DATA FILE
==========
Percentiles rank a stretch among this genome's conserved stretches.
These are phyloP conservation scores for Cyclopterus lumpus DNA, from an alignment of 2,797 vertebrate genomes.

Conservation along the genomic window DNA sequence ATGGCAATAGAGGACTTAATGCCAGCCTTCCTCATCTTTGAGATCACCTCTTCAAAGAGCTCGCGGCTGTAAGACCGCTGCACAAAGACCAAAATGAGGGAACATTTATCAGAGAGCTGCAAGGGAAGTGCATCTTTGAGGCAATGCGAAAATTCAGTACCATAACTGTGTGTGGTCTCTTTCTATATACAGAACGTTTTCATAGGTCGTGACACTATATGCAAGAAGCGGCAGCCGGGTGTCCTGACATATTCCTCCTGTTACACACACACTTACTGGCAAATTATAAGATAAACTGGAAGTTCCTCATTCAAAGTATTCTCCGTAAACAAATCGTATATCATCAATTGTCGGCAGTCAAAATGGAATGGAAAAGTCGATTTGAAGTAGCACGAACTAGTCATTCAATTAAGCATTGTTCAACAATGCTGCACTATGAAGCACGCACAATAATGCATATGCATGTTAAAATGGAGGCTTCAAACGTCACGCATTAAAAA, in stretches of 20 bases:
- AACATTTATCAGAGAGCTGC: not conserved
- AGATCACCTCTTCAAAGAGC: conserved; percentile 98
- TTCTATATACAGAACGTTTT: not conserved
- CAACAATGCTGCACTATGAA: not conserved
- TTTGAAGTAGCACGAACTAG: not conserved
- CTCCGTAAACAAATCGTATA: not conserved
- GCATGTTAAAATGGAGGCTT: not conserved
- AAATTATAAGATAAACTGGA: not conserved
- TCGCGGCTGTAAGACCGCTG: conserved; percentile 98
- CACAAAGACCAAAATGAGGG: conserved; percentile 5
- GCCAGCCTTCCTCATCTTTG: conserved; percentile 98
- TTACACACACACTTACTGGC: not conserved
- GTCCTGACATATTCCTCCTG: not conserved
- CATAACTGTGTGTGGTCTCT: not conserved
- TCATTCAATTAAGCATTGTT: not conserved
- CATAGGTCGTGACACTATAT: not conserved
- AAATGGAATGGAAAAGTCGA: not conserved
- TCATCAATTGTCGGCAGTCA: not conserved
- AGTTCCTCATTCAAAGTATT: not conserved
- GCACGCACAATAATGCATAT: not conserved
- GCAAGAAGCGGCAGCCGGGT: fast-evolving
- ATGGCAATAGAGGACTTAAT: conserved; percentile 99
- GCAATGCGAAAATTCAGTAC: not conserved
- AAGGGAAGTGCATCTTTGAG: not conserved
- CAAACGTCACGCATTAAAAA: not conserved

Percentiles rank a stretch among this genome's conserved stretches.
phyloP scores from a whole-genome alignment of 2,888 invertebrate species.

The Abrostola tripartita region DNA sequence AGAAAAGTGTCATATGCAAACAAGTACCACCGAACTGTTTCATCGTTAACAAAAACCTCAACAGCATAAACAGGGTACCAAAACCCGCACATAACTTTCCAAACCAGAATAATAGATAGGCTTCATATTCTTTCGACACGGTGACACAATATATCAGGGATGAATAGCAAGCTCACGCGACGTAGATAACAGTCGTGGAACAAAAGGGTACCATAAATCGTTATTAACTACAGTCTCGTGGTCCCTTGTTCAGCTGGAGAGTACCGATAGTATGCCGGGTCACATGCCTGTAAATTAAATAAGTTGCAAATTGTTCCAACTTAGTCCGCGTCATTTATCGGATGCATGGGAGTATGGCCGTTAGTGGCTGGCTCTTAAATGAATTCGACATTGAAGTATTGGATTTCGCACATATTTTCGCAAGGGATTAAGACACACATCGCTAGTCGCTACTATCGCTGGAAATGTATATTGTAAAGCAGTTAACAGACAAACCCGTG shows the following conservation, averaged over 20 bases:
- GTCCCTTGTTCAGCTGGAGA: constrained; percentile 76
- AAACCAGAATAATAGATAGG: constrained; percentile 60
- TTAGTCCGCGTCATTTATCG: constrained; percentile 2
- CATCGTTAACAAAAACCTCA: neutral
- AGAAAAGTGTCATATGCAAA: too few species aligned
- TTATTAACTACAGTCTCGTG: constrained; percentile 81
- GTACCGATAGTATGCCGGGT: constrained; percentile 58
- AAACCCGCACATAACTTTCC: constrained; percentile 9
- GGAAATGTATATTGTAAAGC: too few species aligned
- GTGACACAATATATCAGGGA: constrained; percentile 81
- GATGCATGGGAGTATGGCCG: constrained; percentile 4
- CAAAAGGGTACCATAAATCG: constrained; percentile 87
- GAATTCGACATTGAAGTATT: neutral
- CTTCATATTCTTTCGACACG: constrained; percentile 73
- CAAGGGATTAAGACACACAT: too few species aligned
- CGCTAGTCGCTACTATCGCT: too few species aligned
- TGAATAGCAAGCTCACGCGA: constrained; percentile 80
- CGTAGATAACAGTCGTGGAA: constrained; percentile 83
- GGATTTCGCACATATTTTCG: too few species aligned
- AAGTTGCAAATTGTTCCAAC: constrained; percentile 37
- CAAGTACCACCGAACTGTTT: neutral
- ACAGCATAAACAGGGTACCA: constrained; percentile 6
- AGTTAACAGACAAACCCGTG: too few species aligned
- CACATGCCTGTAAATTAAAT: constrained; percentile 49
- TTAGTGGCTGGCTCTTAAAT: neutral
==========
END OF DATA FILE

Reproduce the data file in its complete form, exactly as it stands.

Percentiles rank a stretch among this genome's conserved stretches.
These are phyloP conservation scores for Cyclopterus lumpus DNA, from an alignment of 2,797 vertebrate genomes.

Conservation along the genomic window DNA sequence ATGGCAATAGAGGACTTAATGCCAGCCTTCCTCATCTTTGAGATCACCTCTTCAAAGAGCTCGCGGCTGTAAGACCGCTGCACAAAGACCAAAATGAGGGAACATTTATCAGAGAGCTGCAAGGGAAGTGCATCTTTGAGGCAATGCGAAAATTCAGTACCATAACTGTGTGTGGTCTCTTTCTATATACAGAACGTTTTCATAGGTCGTGACACTATATGCAAGAAGCGGCAGCCGGGTGTCCTGACATATTCCTCCTGTTACACACACACTTACTGGCAAATTATAAGATAAACTGGAAGTTCCTCATTCAAAGTATTCTCCGTAAACAAATCGTATATCATCAATTGTCGGCAGTCAAAATGGAATGGAAAAGTCGATTTGAAGTAGCACGAACTAGTCATTCAATTAAGCATTGTTCAACAATGCTGCACTATGAAGCACGCACAATAATGCATATGCATGTTAAAATGGAGGCTTCAAACGTCACGCATTAAAAA, in stretches of 20 bases:
- AACATTTATCAGAGAGCTGC: not conserved
- AGATCACCTCTTCAAAGAGC: conserved; percentile 98
- TTCTATATACAGAACGTTTT: not conserved
- CAACAATGCTGCACTATGAA: not conserved
- TTTGAAGTAGCACGAACTAG: not conserved
- CTCCGTAAACAAATCGTATA: not conserved
- GCATGTTAAAATGGAGGCTT: not conserved
- AAATTATAAGATAAACTGGA: not conserved
- TCGCGGCTGTAAGACCGCTG: conserved; percentile 98
- CACAAAGACCAAAATGAGGG: conserved; percentile 5
- GCCAGCCTTCCTCATCTTTG: conserved; percentile 98
- TTACACACACACTTACTGGC: not conserved
- GTCCTGACATATTCCTCCTG: not conserved
- CATAACTGTGTGTGGTCTCT: not conserved
- TCATTCAATTAAGCATTGTT: not conserved
- CATAGGTCGTGACACTATAT: not conserved
- AAATGGAATGGAAAAGTCGA: not conserved
- TCATCAATTGTCGGCAGTCA: not conserved
- AGTTCCTCATTCAAAGTATT: not conserved
- GCACGCACAATAATGCATAT: not conserved
- GCAAGAAGCGGCAGCCGGGT: fast-evolving
- ATGGCAATAGAGGACTTAAT: conserved; percentile 99
- GCAATGCGAAAATTCAGTAC: not conserved
- AAGGGAAGTGCATCTTTGAG: not conserved
- CAAACGTCACGCATTAAAAA: not conserved

Percentiles rank a stretch among this genome's conserved stretches.
phyloP scores from a whole-genome alignment of 2,888 invertebrate species.

The Abrostola tripartita region DNA sequence AGAAAAGTGTCATATGCAAACAAGTACCACCGAACTGTTTCATCGTTAACAAAAACCTCAACAGCATAAACAGGGTACCAAAACCCGCACATAACTTTCCAAACCAGAATAATAGATAGGCTTCATATTCTTTCGACACGGTGACACAATATATCAGGGATGAATAGCAAGCTCACGCGACGTAGATAACAGTCGTGGAACAAAAGGGTACCATAAATCGTTATTAACTACAGTCTCGTGGTCCCTTGTTCAGCTGGAGAGTACCGATAGTATGCCGGGTCACATGCCTGTAAATTAAATAAGTTGCAAATTGTTCCAACTTAGTCCGCGTCATTTATCGGATGCATGGGAGTATGGCCGTTAGTGGCTGGCTCTTAAATGAATTCGACATTGAAGTATTGGATTTCGCACATATTTTCGCAAGGGATTAAGACACACATCGCTAGTCGCTACTATCGCTGGAAATGTATATTGTAAAGCAGTTAACAGACAAACCCGTG shows the following conservation, averaged over 20 bases:
- GTCCCTTGTTCAGCTGGAGA: constrained; percentile 76
- AAACCAGAATAATAGATAGG: constrained; percentile 60
- TTAGTCCGCGTCATTTATCG: constrained; percentile 2
- CATCGTTAACAAAAACCTCA: neutral
- AGAAAAGTGTCATATGCAAA: too few species aligned
- TTATTAACTACAGTCTCGTG: constrained; percentile 81
- GTACCGATAGTATGCCGGGT: constrained; percentile 58
- AAACCCGCACATAACTTTCC: constrained; percentile 9
- GGAAATGTATATTGTAAAGC: too few species aligned
- GTGACACAATATATCAGGGA: constrained; percentile 81
- GATGCATGGGAGTATGGCCG: constrained; percentile 4
- CAAAAGGGTACCATAAATCG: constrained; percentile 87
- GAATTCGACATTGAAGTATT: neutral
- CTTCATATTCTTTCGACACG: constrained; percentile 73
- CAAGGGATTAAGACACACAT: too few species aligned
- CGCTAGTCGCTACTATCGCT: too few species aligned
- TGAATAGCAAGCTCACGCGA: constrained; percentile 80
- CGTAGATAACAGTCGTGGAA: constrained; percentile 83
- GGATTTCGCACATATTTTCG: too few species aligned
- AAGTTGCAAATTGTTCCAAC: constrained; percentile 37
- CAAGTACCACCGAACTGTTT: neutral
- ACAGCATAAACAGGGTACCA: constrained; percentile 6
- AGTTAACAGACAAACCCGTG: too few species aligned
- CACATGCCTGTAAATTAAAT: constrained; percentile 49
- TTAGTGGCTGGCTCTTAAAT: neutral